• Null, Gary; Robert Houston (1979). "The Great Cancer Fraud". Penthouse. pp. 76–78, 82, 268, 270, 272, 274, 276–278.
    • Null, Gary; A. Pitrone (1980). "Suppression of new cancer therapies: Dr. Joseph Gold and hydrazine sulfate". Penthouse. pp. 97–98, 160, 162–163.
    • Null, Gary; L. Steinman (1980). "The politics of cancer. Part five. Suppression of new cancer therapies: Dr. Lawrence Burton". Penthouse. pp. 75–76, 188–194, 196–197.
  12. ^ Gorski, David (July 2, 2013). "Stanislaw Burzynski: The Early Years". Science Based Medicine. Retrieved February 20, 2014.
  13. ^ Smith, Murray E. G. (1992). "The Burzynski Controversy in the United States and in Canada: A Comparative Case Study in the Sociology of Alternative Medicine", The Canadian Journal of Sociology, 17:2 (Spring 1992). pp. 133-160.
  14. ^ Kelly, Matthew (2017). The Sounds of Furious Living: Everyday Unorthodoxies in an Era of AIDS (Thesis). Columbia University. doi:10.7916/D8DJ5T1J.
  15. ^ Young, James Harvey (2015). "Afterword". The Medical Messiahs. Princeton University Press. p. 460. ISBN 9781400868698.
  16. ^ Young, James Harvey (2014). "The foolmaster who fooled them". American Health Quackery: Collected Essays of James Harvey Young. Princeton University Press. pp. 43, 47. ISBN 9781400862917.
  17. ^ a b "Gary Null credentials" (PDF). Archived from the original (PDF) on December 11, 2014. Retrieved October 18, 2019.
  18. ^ a b c d e Barrett, Stephen (January 29, 2012). "A Critical Look at Gary Null's Activities and Credentials". Quackwatch. Retrieved December 29, 2019.
  19. ^ Goetz, Kristina (March 27, 2004). "Union Institute rules get stricter". Cincinnati Enquirer. Retrieved June 23, 2011.
  20. ^ Barrett, Stephen; Jarvis, William T. (1993) The Health Robbers: A Close Look at Quackery in America, Prometheus Books. ISBN 9780879758554. pp 378-379.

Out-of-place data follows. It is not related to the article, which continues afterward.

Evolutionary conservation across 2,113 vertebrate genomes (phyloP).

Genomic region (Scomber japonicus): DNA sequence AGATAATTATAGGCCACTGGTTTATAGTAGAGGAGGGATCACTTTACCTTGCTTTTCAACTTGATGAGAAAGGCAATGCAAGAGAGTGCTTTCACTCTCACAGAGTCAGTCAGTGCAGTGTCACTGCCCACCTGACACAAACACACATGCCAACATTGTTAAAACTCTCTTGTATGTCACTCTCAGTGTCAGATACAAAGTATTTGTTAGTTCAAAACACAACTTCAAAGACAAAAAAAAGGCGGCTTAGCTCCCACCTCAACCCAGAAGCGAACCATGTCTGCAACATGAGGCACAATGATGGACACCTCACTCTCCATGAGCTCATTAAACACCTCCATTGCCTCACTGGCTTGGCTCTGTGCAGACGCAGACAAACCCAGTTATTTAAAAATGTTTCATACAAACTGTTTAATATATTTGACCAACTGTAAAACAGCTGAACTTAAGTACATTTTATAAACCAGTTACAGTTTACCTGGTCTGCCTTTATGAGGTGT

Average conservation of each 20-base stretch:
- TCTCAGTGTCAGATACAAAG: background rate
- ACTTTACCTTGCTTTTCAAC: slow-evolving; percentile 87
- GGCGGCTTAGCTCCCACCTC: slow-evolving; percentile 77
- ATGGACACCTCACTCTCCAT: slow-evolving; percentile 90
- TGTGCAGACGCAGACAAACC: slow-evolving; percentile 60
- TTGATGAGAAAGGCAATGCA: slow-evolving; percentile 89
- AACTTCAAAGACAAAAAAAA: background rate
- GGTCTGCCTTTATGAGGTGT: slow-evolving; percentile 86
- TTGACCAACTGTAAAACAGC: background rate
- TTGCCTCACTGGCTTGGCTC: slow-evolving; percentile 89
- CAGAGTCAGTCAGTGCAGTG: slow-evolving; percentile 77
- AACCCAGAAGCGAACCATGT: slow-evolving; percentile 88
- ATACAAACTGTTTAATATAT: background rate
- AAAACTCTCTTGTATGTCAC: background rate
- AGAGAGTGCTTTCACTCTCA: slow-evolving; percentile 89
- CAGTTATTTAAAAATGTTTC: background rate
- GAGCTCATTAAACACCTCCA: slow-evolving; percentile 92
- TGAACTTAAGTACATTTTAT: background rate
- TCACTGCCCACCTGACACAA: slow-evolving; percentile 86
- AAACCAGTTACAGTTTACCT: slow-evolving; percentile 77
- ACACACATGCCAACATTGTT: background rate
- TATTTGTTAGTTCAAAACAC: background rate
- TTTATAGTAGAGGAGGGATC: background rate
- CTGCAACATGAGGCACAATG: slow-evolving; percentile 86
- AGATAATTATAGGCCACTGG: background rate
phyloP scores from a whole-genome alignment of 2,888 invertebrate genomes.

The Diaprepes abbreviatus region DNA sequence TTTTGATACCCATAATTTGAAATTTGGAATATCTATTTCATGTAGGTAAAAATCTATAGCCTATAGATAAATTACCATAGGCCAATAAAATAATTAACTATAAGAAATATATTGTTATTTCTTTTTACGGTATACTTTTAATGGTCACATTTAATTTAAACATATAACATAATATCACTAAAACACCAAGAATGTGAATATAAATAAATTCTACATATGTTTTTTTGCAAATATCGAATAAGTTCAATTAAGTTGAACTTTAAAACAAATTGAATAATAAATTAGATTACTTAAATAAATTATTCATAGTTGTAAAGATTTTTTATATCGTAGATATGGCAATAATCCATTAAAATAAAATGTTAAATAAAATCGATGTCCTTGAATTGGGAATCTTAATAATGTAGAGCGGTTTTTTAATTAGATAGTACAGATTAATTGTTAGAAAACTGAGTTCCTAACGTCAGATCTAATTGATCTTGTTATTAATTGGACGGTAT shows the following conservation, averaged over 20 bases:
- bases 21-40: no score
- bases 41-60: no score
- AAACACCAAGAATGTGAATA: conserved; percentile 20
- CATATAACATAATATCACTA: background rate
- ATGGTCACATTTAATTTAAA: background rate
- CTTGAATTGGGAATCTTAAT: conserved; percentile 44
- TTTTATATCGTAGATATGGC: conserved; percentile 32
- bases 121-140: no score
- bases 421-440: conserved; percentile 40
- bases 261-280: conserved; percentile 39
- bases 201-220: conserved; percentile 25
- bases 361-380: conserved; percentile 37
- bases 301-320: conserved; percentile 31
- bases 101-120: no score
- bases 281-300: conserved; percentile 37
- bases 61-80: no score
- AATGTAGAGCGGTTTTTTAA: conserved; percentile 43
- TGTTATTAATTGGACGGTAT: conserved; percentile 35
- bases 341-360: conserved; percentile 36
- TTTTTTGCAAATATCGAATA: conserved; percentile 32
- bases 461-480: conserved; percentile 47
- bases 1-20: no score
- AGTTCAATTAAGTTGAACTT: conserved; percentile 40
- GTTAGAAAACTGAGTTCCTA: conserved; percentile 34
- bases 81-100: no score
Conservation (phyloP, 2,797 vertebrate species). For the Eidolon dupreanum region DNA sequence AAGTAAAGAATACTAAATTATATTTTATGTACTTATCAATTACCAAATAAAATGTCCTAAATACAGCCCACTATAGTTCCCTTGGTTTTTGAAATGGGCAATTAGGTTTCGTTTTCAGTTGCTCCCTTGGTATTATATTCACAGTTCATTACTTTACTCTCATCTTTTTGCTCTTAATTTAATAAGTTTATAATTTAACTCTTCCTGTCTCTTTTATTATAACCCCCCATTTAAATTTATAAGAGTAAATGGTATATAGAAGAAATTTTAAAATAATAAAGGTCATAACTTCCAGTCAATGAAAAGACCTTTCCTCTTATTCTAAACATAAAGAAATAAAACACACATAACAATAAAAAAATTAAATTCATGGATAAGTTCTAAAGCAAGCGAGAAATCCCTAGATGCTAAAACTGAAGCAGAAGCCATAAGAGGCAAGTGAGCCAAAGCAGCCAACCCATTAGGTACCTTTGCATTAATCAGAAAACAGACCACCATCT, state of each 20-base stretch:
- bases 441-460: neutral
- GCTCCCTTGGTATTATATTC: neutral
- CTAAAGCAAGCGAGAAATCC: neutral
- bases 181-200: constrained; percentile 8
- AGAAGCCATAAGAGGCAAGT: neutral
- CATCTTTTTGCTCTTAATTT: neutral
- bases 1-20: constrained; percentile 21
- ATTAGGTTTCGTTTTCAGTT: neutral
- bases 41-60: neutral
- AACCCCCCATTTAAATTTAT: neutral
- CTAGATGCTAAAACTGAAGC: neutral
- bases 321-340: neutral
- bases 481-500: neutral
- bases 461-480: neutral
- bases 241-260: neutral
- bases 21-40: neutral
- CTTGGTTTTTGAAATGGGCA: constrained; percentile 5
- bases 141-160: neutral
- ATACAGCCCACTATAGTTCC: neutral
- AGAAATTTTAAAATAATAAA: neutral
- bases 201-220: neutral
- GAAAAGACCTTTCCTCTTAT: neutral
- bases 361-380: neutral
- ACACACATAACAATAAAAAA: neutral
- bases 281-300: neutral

21. ^ Nattrass, Nicoli. "The social and symbolic power of AIDS denialism: AIDS denialism has proved socially resilient because dissident 'hero scientists' provide legitimacy, 'cultropreneurs' offer fake cures in the place of antiretroviral treatment, and HIV-positive 'living icons' seem to provide proof of concept." Skeptical Inquirer, July-Aug. 2012, p. 34+. Gale In Context: Biography. Accessed 19 Nov. 2019.
  22. ^ Null, Gary (March 7, 2013) "HIV equals AIDS and Other Myths of the AIDS War" The Gary Null Blog
  23. ^ a b c Kurth, Peter (May 21, 2002). "Quack record". Salon.com. Archived from the original on October 2, 2002. Retrieved June 23, 2011.
  24. ^ a b c d e Nattrass, Nicoli (2012). "HERO SCIENTISTS, CULTROPRENEURS, LIVING ICONS, AND PRAISE-SINGERS: AIDS DENIALISM AS COMMUNITY". The AIDS Conspiracy: Science Fights Back. Columbia University Press. pp. 116–118, 128. doi:10.7312/natt14912. ISBN 9780231520256. JSTOR 10.7312/natt14912.
  25. ^ a b Largent, Mark A. (2012). "Sources of Doubt". Vaccine: The Debate in Modern America. Johns Hopkins University Press. pp. 52, 59, 64. ISBN 9781421406725.
  26. ^ Katrak, Sarosh. "The origin of HIV and AIDS: An enigma of evolution." Annals of Indian Academy of Neurology, vol. 9, no. 1, 2006. Gale General OneFile. Accessed 19 Nov. 2019.
  27. ^ Nattrass, Nicoli and Kalichman, Seth C. "The Politics and Psychology of AIDS Denialism" in Rohleder, Poul; Swartz Leslie; Kalichman, Seth C.; Simbaya, Leickness Chisamu eds. (2009) 1HIV/AIDS in South Africa 25 Years On: Psychosocial Perspectives. Springer. p.124. ISBN 9781441903068
  28. ^ Kalichman, Seth C. (2009). Denying AIDS: Conspiracy Theories, Pseudoscience, and Human Tragedy. Springer. pp. 12, 89. ISBN 978-0-387-79475-4.
  29. ^ Andreadis, Cleopatra (April 29, 2010). "Alternative Health Guru Sues Company Over His Own Product". ABC News. Retrieved March 30, 2019.
  30. ^ Healy, Melissa (April 29, 2010). "Supplements guru sues over his own product". Los Angeles Times. Retrieved July 15, 2014.
  31. ^ Scribona, Charles (November 2, 2009). "Health workers angry over mandatory swine flu shots". Legislative Gazette. Retrieved June 23, 2011.
  32. ^ a b Novella, Steven. "Gary Null's Attack on SBM". SBM. Retrieved October 16, 2019.